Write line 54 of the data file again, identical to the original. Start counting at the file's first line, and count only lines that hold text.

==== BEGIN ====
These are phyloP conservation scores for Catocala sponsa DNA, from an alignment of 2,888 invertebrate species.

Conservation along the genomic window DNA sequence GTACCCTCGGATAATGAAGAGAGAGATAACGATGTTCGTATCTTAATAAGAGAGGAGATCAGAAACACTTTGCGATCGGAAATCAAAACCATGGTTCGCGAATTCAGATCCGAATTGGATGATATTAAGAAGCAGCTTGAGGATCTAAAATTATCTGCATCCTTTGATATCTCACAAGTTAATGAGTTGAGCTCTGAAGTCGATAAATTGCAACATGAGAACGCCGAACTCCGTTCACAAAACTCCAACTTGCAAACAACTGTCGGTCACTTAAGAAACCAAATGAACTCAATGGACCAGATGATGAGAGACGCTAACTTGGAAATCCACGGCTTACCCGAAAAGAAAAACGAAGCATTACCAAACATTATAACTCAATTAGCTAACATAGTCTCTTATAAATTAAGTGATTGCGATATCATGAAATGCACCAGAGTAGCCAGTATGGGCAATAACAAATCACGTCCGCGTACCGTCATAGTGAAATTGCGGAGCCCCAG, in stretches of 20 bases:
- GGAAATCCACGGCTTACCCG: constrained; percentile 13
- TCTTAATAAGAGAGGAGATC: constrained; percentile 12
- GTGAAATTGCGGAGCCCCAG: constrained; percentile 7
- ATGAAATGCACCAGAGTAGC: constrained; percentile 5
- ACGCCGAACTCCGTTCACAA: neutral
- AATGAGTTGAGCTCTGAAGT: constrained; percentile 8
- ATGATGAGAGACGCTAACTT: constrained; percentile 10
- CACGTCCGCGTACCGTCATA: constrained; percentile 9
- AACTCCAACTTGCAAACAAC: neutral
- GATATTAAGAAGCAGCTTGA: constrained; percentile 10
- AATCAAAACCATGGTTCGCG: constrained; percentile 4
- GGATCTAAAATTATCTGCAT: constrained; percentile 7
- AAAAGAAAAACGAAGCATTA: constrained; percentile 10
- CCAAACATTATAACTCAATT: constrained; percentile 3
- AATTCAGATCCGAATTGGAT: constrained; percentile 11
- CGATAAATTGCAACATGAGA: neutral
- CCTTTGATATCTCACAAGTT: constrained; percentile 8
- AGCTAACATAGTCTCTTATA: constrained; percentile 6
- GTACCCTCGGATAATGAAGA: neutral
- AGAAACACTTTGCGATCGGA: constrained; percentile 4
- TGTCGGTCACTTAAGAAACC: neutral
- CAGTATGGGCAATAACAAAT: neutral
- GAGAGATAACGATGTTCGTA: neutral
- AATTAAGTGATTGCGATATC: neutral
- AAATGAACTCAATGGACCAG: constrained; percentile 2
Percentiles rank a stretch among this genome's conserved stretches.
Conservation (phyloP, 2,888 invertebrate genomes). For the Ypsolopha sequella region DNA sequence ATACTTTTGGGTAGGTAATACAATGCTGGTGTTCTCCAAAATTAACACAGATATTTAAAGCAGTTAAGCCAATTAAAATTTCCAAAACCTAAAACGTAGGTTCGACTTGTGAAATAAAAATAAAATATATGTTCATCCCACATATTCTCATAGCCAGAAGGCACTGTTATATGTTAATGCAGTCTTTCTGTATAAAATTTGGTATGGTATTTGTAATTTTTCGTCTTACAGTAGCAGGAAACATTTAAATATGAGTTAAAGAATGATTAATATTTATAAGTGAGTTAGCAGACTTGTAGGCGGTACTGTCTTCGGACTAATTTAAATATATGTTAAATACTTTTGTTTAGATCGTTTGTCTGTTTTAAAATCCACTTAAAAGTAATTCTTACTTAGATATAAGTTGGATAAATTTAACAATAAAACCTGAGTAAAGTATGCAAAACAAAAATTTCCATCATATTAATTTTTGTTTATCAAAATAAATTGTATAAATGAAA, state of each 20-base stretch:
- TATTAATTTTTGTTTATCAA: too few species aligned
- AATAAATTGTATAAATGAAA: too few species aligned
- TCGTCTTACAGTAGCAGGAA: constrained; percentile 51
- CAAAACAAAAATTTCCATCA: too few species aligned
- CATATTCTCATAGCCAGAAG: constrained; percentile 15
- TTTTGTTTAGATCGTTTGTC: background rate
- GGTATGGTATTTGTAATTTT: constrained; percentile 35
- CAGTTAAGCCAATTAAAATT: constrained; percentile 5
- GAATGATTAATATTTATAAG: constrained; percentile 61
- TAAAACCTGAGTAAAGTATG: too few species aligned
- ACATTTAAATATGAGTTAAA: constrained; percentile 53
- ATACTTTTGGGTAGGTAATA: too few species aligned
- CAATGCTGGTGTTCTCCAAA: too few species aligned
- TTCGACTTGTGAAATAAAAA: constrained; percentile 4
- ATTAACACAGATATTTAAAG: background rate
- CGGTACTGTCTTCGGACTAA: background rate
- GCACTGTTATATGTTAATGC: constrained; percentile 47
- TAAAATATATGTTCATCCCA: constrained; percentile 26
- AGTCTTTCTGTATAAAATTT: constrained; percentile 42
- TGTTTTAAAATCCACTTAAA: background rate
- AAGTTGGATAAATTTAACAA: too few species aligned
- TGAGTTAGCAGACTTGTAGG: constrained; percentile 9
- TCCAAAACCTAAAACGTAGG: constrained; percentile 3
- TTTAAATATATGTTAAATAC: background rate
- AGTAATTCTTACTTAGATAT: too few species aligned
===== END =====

- AGTAATTCTTACTTAGATAT: too few species aligned